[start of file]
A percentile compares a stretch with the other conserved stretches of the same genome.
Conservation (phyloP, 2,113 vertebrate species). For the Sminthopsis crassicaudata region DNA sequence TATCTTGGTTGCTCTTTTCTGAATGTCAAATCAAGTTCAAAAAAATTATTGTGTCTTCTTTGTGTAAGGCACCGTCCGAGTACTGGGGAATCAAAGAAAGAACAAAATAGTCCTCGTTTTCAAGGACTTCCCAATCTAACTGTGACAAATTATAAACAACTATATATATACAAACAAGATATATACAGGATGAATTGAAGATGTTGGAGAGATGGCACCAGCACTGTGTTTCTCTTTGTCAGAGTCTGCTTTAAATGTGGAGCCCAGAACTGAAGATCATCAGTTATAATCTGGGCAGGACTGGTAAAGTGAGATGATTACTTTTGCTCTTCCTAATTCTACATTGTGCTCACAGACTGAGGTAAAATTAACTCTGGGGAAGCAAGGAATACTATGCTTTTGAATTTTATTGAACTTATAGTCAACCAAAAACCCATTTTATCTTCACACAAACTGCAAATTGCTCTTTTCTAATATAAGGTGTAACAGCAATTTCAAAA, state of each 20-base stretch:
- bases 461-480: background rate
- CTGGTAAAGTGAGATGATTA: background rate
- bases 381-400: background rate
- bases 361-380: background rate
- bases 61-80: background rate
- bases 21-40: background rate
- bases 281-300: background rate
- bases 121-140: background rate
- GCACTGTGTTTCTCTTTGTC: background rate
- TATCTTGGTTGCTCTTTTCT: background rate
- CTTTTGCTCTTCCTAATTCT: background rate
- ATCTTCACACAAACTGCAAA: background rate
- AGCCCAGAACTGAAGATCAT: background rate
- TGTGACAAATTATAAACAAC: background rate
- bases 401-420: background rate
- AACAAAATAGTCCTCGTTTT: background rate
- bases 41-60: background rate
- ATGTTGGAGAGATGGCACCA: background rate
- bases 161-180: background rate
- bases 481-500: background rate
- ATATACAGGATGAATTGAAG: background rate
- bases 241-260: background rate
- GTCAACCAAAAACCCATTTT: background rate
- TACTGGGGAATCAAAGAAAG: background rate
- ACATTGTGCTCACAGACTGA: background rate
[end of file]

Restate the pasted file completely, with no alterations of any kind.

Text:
A percentile compares a stretch with the other conserved stretches of the same genome.
Conservation (phyloP, 2,113 vertebrate species). For the Sminthopsis crassicaudata region DNA sequence TATCTTGGTTGCTCTTTTCTGAATGTCAAATCAAGTTCAAAAAAATTATTGTGTCTTCTTTGTGTAAGGCACCGTCCGAGTACTGGGGAATCAAAGAAAGAACAAAATAGTCCTCGTTTTCAAGGACTTCCCAATCTAACTGTGACAAATTATAAACAACTATATATATACAAACAAGATATATACAGGATGAATTGAAGATGTTGGAGAGATGGCACCAGCACTGTGTTTCTCTTTGTCAGAGTCTGCTTTAAATGTGGAGCCCAGAACTGAAGATCATCAGTTATAATCTGGGCAGGACTGGTAAAGTGAGATGATTACTTTTGCTCTTCCTAATTCTACATTGTGCTCACAGACTGAGGTAAAATTAACTCTGGGGAAGCAAGGAATACTATGCTTTTGAATTTTATTGAACTTATAGTCAACCAAAAACCCATTTTATCTTCACACAAACTGCAAATTGCTCTTTTCTAATATAAGGTGTAACAGCAATTTCAAAA, state of each 20-base stretch:
- bases 461-480: background rate
- CTGGTAAAGTGAGATGATTA: background rate
- bases 381-400: background rate
- bases 361-380: background rate
- bases 61-80: background rate
- bases 21-40: background rate
- bases 281-300: background rate
- bases 121-140: background rate
- GCACTGTGTTTCTCTTTGTC: background rate
- TATCTTGGTTGCTCTTTTCT: background rate
- CTTTTGCTCTTCCTAATTCT: background rate
- ATCTTCACACAAACTGCAAA: background rate
- AGCCCAGAACTGAAGATCAT: background rate
- TGTGACAAATTATAAACAAC: background rate
- bases 401-420: background rate
- AACAAAATAGTCCTCGTTTT: background rate
- bases 41-60: background rate
- ATGTTGGAGAGATGGCACCA: background rate
- bases 161-180: background rate
- bases 481-500: background rate
- ATATACAGGATGAATTGAAG: background rate
- bases 241-260: background rate
- GTCAACCAAAAACCCATTTT: background rate
- TACTGGGGAATCAAAGAAAG: background rate
- ACATTGTGCTCACAGACTGA: background rate